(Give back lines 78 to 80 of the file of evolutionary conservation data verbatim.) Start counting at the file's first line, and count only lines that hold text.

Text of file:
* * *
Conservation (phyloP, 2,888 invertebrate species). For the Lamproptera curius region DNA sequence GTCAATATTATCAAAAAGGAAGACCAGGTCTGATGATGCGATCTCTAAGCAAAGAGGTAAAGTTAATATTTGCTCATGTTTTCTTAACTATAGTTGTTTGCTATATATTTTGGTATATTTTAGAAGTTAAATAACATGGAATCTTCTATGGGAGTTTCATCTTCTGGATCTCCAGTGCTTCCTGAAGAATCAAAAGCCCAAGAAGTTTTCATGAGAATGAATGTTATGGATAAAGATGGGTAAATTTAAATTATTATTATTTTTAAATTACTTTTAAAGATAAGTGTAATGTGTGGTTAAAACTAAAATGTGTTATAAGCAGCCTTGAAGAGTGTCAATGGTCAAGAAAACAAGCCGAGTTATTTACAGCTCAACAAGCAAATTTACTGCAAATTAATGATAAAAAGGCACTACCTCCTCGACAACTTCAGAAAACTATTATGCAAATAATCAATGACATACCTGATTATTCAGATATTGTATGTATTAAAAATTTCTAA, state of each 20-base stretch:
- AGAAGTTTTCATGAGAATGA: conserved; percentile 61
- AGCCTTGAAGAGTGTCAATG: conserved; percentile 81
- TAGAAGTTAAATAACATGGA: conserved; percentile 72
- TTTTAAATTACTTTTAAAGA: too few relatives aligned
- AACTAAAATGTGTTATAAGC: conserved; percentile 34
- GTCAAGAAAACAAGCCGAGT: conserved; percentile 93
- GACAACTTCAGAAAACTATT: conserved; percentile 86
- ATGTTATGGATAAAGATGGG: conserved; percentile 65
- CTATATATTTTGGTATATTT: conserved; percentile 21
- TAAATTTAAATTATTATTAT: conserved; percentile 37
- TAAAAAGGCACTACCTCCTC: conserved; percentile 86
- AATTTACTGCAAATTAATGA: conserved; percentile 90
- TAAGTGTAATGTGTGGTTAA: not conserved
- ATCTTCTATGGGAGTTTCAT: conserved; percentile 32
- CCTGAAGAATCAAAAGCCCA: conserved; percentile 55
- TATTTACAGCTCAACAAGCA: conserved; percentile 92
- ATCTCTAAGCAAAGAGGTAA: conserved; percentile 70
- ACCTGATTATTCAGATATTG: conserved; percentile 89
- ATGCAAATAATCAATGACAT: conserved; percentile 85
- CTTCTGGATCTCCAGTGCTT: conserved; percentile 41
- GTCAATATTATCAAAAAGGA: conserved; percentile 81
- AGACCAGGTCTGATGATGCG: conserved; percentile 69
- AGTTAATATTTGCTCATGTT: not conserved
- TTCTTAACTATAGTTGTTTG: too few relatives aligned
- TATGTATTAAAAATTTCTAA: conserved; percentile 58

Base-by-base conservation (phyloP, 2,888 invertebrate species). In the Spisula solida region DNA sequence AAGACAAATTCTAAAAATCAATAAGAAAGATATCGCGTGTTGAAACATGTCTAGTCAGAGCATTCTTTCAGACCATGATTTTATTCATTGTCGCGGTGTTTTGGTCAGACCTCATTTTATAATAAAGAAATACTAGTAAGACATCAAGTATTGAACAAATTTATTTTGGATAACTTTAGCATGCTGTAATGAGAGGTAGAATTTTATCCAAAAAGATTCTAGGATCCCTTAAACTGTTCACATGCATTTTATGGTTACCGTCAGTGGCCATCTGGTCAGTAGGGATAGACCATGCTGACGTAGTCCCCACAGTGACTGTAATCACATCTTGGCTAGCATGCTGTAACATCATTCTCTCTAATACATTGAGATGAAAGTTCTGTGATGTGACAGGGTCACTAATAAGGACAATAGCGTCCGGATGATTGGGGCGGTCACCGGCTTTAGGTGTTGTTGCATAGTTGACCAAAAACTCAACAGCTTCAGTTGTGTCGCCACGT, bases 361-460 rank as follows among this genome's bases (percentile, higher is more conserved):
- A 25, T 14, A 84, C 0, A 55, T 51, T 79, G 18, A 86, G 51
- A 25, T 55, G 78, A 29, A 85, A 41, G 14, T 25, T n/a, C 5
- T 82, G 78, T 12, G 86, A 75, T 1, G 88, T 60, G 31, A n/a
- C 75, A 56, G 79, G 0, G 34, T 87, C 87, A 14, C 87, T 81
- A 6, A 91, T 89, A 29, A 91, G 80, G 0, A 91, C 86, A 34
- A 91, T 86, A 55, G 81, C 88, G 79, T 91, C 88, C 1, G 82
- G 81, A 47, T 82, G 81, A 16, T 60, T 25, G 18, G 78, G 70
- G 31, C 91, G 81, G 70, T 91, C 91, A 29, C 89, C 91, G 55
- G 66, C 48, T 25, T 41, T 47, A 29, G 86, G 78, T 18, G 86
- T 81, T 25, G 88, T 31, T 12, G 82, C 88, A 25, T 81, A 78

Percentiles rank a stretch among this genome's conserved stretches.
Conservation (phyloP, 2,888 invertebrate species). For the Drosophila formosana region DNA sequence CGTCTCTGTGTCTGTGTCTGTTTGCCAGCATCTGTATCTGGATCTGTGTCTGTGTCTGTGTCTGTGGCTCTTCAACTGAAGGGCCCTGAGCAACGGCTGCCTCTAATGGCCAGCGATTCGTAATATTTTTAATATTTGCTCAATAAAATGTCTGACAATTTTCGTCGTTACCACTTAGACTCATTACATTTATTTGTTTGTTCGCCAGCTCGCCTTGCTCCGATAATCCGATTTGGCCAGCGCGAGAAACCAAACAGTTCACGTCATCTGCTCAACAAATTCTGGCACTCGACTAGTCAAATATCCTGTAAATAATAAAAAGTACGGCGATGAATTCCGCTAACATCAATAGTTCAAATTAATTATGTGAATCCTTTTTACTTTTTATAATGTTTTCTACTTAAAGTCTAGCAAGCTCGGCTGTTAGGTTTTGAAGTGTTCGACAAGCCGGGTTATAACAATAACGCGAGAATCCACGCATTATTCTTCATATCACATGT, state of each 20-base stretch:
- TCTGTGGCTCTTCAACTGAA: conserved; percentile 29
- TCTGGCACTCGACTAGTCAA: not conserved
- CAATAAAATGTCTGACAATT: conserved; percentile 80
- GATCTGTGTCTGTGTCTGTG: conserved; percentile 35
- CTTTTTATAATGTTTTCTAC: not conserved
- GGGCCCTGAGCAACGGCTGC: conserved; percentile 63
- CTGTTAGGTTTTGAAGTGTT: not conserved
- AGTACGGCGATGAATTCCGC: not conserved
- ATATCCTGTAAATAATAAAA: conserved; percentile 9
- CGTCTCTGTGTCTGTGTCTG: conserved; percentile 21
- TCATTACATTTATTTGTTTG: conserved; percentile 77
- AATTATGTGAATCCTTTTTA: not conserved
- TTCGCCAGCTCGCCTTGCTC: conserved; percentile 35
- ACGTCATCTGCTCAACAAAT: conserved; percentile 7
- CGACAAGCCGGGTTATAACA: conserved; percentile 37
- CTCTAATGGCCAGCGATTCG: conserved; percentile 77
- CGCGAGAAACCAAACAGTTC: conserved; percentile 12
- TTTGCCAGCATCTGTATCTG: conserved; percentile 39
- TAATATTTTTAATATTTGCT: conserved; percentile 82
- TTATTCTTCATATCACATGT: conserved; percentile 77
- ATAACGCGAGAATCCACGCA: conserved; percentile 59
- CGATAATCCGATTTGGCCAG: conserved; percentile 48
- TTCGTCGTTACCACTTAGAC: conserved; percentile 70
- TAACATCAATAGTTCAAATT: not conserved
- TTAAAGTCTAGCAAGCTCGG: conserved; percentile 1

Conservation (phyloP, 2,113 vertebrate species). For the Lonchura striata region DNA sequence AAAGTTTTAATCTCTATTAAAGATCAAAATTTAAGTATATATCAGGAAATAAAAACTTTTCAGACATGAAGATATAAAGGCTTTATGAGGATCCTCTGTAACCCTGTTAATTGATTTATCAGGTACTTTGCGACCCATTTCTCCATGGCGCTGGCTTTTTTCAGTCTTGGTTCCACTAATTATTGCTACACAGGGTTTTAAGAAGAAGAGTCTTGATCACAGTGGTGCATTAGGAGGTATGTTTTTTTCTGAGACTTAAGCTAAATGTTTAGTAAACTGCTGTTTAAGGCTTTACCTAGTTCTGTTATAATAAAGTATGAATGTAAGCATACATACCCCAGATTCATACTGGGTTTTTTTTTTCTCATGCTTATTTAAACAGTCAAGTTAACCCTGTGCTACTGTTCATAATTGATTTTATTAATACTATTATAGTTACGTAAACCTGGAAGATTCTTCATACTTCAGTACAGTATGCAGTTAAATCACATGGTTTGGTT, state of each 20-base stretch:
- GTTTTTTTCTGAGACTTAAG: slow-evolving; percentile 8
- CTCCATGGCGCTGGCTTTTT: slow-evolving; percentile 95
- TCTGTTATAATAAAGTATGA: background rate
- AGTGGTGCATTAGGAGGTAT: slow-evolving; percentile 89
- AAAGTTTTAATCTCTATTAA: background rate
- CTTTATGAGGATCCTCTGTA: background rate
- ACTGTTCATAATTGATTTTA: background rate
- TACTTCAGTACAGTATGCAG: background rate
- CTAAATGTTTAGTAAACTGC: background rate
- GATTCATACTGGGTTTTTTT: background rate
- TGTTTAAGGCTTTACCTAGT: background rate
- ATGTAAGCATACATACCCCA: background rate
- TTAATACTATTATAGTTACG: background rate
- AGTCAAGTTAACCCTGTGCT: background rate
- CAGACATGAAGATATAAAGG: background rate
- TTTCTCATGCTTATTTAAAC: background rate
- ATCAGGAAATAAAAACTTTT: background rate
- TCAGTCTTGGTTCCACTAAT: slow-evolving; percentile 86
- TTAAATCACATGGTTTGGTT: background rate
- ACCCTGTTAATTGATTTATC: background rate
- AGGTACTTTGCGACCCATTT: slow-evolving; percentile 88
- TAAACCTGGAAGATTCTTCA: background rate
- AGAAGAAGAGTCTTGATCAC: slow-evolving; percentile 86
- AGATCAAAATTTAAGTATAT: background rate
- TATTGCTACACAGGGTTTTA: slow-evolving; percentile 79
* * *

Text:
- TTAATACTATTATAGTTACG: background rate
- AGTCAAGTTAACCCTGTGCT: background rate
- CAGACATGAAGATATAAAGG: background rate